A: ARTA is primarily used in acoustical measurements where system response is measured with microphone. FR compensation curve for microphone is usually obtained by comparing response with response of reference microphone.
There is no guarantee that any reference microphone has correct phase data, as there are just a few laboratories in the whole world that are capable to estimate microphone phase response, and it holds only for selected microphone design.
FR compensation is applied in windows that shows FR response magnitude, but it is not used in Impulse response time analysis (step response, ETC, energy decay, group delay and reverberation estimation). Keep in mind that in this case the analyzed response contains contribution of microphone response. For top class measurements we recommend use of IEC Class I microphones.
In classical acoustical measurements (spectrum, band analysis, SPL) we do not need phase information.
In electro-acoustical measurements we need correct phase response when designing loudspeaker crossover. A further analysis will show that we do not need FR compensation phase data to get correct crossover design.
analyze two-way system response:
H = FRC (D1 C1 + D2 C2)
Three conclusions are important:
1) The phase of FR compensation does not change the magnitude of total response.
2) It is the same if we apply FR compensation on each driverís response or on total response calculated without compensation. In CAD systems that do a crossover response optimization it is better to apply compensation on each driver response as it is easier to define crossover target function, as maximally flat in pass-band.
3) The FR of all drivers should be measured with same microphone.
Q: When measuring loudspeaker impedance with LIMP I get a noisy measurement results. What is the problem?
A: When LIMP uses fast FFT method, with pink noise or multitone excitation, to estimate the loudspeaker impedance, the method is highly susceptible to environmental noise (remember that loudspeaker acts as microphone for environmental noise).
To eliminate the influence of noise:
a) Use the
output channel or external
which can drive the loudspeaker through a serial reference
resistor in the range 10-100 ohms,
If you use the soundcard line out channel for impedance measurements, then reference resistor must be at least 600 ohms. In that case it is normal to have "noisy" measurement results. You can improve measurement if you have quiet measurement environment and if you apply a large number of averaging.
It is highly recommended to use soundcard headphone output instead of line output and use serial resistor of 47 ohms.
Q: Why LIMP offers three types of excitation signals for impedance measurements?
A: Measurements with stepped sine gives best S/N, but requires large measurement time. Periodic noise and multitone offers fast measurements, but S/N is much lower than in measurement with stepped sine. The other advantage of stepped sine is when measuring nonlinear loudspeaker impedance; then user can monitor distortion level during measurements.
Q: I have a soundcard that works in 16-bit and 24-bit modes, but in both cases I measure the same noise floor in spectrum analyzer mode. What I made wrong?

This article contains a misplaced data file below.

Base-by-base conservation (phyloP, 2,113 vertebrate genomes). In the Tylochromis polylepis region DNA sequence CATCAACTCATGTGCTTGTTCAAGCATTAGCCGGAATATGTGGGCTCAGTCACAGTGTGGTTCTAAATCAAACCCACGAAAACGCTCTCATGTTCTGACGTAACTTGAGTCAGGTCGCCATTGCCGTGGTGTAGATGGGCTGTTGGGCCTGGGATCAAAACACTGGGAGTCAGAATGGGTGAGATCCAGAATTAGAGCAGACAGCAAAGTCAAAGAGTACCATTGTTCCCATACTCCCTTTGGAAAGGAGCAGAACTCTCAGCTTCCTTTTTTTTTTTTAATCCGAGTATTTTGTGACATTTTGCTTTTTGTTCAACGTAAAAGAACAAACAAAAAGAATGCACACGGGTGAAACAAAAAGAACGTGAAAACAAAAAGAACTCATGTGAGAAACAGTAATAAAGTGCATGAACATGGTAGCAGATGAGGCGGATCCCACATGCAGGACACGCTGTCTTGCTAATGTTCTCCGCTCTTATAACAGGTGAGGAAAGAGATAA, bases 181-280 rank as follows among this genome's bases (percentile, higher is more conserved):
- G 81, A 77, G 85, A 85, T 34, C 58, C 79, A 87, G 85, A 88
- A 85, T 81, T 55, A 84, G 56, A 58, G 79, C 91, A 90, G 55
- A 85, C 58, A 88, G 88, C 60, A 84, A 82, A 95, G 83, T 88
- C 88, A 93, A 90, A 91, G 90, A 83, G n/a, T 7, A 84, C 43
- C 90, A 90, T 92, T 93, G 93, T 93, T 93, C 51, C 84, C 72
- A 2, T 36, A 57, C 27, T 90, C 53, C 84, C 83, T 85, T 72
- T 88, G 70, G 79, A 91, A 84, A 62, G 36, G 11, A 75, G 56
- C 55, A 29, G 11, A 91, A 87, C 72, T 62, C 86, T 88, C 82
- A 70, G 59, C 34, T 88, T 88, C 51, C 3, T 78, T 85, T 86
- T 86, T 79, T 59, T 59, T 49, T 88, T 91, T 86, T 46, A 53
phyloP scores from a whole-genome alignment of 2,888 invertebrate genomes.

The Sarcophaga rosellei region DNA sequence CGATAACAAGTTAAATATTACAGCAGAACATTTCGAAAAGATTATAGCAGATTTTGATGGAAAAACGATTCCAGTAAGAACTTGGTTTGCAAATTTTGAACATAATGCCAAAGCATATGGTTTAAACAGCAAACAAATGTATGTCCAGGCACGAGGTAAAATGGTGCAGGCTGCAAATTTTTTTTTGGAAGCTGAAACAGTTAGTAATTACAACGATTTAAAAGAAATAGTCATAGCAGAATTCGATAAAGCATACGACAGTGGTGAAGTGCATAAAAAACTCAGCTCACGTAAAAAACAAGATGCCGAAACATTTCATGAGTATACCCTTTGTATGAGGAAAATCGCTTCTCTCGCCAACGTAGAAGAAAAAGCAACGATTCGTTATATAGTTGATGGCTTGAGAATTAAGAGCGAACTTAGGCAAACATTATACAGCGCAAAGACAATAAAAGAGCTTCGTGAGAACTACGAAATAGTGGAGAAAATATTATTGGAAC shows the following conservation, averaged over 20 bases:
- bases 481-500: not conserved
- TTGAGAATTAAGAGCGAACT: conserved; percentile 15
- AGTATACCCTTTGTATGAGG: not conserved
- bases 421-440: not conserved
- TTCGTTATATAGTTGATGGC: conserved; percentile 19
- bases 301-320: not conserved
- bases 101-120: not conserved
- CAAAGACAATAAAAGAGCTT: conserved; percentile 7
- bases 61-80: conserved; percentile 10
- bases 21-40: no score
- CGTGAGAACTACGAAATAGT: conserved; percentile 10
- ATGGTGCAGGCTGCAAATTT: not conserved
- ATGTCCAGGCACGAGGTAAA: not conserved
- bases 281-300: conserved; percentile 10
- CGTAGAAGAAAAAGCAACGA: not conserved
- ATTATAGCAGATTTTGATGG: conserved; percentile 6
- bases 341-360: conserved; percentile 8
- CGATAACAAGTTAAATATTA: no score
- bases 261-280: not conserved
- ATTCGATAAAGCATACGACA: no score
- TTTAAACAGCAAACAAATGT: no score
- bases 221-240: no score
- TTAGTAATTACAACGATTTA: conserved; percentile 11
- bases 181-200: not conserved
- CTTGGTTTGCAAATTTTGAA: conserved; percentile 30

A: Nothing is wrong with your measurement. Many souncards that are declared as 24-bit soundcards have effective noise floor higher than some high quality 16-bit soundcards. In that case use soundcard in 16-bit mode to get more processing power.
Q: I have a soundcard that works in 24-bit mode but it not function properly in 32-bit mode. Is my soundcard driver defective?
A: Probably your soundcard driver is OK. The 32-bit mode is alternative way of transferring 24-bit recorded data to computer, and not all soundcard drivers support this mode.
Q: My soundcard works properly in 24-bit and 32-bit mode. Shall I use 24-bit or 32-bit mode?
A: In this case it is recommended to use 32-bit mode as it uses less processing power.
Q: I've measured loudspeaker FR with ARTA in free space (outdoors). I've got high noise at low frequencies. Help me solve this problem.
A: Measurements outdoors, in free field, are usually affected with wind and possible traffic noise. In both cases you have large level of noise and distortion in measurement results. For measurement of frequency response outdoors use STEPS, but if you must use ARTA, to get impulse response, use microphone wind protector and dual channel measurement with averaging.
Q: I have tried to measure the frequency response with ARTA and impedance with LIMP using sampling rate 96kHz. I was hoping that I shall get response up to 46kHz, instead I got noise like response at frequencies above 22 kHz. What is wrong with my measurement setup?
A: This problem usually arises on some soundcards when cut-off frequency of the aliasing filter is fixed to 22 kHz. How is that possible? Some soundcards can do sample rate conversion by software and by hardware (i.e. Soundblasater Audigy ZS and almost all soundcards with Firewire interface). That soundcards have their own control panel (mixer) for adjustment of the hardware sampling rate. In cases when soundcard setup in ARTA and soundcard hardware setup have different sampling rates, the common sampling rate it is being adjusted in software. The problem is that this conversion does not change the cut-off frequency of the antialiasing filter. It is always close to the half the sampling rate that is fixed by hardware control-panel setup.